In a long-running burst of creativity, Nicholson wrote numerous screenplays in the mid-1960s, of which four were filmed, and all are worth the trouble of seeking out. Thunder Island is a political thriller set in a banana republic, Flight to Fury is an enjoyable treasure hunt set in the Philippines, Ride in the Whirlwind is a stark, thoughtful, existential western, and The Trip has to be seen to be believed. It is the best of a short-lived genre of 1960s and '70s drug movies, with Peter Fonda playing a depressed director of TV commercials who decides to try LSD and takes the audience with him. Nicholson wrote expertly of the drug's effect, and his script wastes little effort on the now-standard "say no to drugs" moralizing. He wrote a role for himself as Fonda's friend and 'guide' to the paths of altered consciousness, but Nicholson did not yet have the clout to make any demands, so the role went to Bruce Dern instead.
When The Monkees saw their sitcom cancelled in 1968, the unemployed band made a surreal, almost psychedelic movie, Head, with Annette Funicello, Victor Mature, and Frank Zappa -- written by Nicholson and Bob Rafelson. He also directed a pretty good movie about basketball, Drive, He Said, starring Dern as a college coach, but of course Nicholson's fame came as an actor, not a writer or director.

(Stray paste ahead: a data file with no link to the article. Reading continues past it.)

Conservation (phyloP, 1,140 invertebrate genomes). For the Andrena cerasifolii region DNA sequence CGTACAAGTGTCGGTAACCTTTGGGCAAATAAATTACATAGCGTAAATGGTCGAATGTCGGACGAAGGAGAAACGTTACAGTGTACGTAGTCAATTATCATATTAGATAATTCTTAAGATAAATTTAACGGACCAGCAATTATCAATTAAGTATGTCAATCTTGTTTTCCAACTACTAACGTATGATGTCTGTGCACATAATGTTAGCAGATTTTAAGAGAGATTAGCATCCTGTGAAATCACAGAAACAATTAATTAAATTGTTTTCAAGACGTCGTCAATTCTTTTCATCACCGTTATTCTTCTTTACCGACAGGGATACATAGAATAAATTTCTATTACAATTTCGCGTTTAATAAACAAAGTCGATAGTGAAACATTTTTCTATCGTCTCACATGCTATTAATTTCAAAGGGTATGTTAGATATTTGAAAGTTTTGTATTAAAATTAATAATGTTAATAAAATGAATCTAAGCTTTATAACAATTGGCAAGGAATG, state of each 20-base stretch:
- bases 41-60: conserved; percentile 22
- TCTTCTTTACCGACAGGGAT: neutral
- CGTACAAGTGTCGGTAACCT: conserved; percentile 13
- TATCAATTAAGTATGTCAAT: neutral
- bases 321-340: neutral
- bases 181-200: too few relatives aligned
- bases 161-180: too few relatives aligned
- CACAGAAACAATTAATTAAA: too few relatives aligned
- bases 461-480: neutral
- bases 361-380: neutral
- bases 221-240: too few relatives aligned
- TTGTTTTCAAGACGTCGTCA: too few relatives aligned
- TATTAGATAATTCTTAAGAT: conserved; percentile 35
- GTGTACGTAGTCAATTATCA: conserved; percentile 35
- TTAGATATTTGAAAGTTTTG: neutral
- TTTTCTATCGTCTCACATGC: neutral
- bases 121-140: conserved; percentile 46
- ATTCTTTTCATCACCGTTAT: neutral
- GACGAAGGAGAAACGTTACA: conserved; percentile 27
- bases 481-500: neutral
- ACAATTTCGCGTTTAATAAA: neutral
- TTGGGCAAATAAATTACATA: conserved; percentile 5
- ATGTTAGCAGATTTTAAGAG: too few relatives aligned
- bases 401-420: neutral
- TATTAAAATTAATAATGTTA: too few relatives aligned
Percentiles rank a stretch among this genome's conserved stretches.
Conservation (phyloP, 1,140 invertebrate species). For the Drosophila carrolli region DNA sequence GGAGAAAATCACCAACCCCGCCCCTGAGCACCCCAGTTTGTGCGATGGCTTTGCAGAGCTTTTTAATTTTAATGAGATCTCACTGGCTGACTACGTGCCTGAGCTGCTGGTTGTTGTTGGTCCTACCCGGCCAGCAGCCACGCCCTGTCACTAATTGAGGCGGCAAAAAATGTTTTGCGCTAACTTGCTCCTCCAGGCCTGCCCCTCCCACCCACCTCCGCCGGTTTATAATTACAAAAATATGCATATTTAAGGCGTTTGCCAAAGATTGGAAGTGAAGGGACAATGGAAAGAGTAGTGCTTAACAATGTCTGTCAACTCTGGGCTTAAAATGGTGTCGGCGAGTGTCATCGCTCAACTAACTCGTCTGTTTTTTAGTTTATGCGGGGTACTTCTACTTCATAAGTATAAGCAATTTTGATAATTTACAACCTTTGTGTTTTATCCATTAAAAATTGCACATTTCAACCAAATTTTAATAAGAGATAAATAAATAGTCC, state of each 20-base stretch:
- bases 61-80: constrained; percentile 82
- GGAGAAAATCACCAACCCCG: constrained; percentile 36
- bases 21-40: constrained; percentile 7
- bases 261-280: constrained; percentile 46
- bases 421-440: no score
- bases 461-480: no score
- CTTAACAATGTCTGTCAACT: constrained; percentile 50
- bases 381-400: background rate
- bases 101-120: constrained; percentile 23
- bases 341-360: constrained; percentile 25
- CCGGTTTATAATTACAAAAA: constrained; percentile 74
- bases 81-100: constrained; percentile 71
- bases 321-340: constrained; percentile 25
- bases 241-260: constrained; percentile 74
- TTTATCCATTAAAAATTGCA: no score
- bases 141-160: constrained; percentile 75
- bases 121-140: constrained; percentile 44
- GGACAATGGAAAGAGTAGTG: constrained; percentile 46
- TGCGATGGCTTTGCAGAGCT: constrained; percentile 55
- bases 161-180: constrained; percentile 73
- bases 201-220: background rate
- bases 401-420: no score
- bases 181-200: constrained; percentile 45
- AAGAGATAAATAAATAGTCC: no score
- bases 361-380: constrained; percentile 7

In 1969, Nicholson was a last-minute replacement for Rip Torn in the motorcycles-and-drugs classic Easy Rider. His performance as a somewhat sotted Southern lawyer earned Nicholson rave reviews, and he became a major star playing the rebellious pianist in Five Easy Pieces with Karen Black. After Chinatown with Faye Dunaway, Carnal Knowledge with Ann-Margret, and One Flew Over the Cuckoo's Nest with Louise Fletcher, Nicholson had solidified his on-screen persona as an itchy, grumpy, lovably sly smartass.
In the 1980s he played the psychotic husband and father in The Shining with Shelley Duvall, playwright Eugene O'Neill in Warren Beatty's commie drama Reds, an assassin in love in Prizzi's Honor with Kathleen Turner, and Satan in The Witches of Eastwick with Cher, Susan Sarandon, and Michelle Pfeiffer. Nicholson went from rich to filthy rich when he signed for a percentage of the profits and played The Joker in Batman with Michael Keaton.
In the 1990s and 2000s Nicholson aged gracefully, playing a Marine cross-examined by Tom Cruise in A Few Good Men, the titular executive/werewolf in Wolf with James Spader, a heartless bastard in As Good As It Gets with Helen Hunt, the sad-sack salesman of About Schmidt with Kathy Bates, Adam Sandler's live-in therapist in Anger Management, and the vile villain Costello in The Departed with Leonardo DiCaprio and Matt Damon.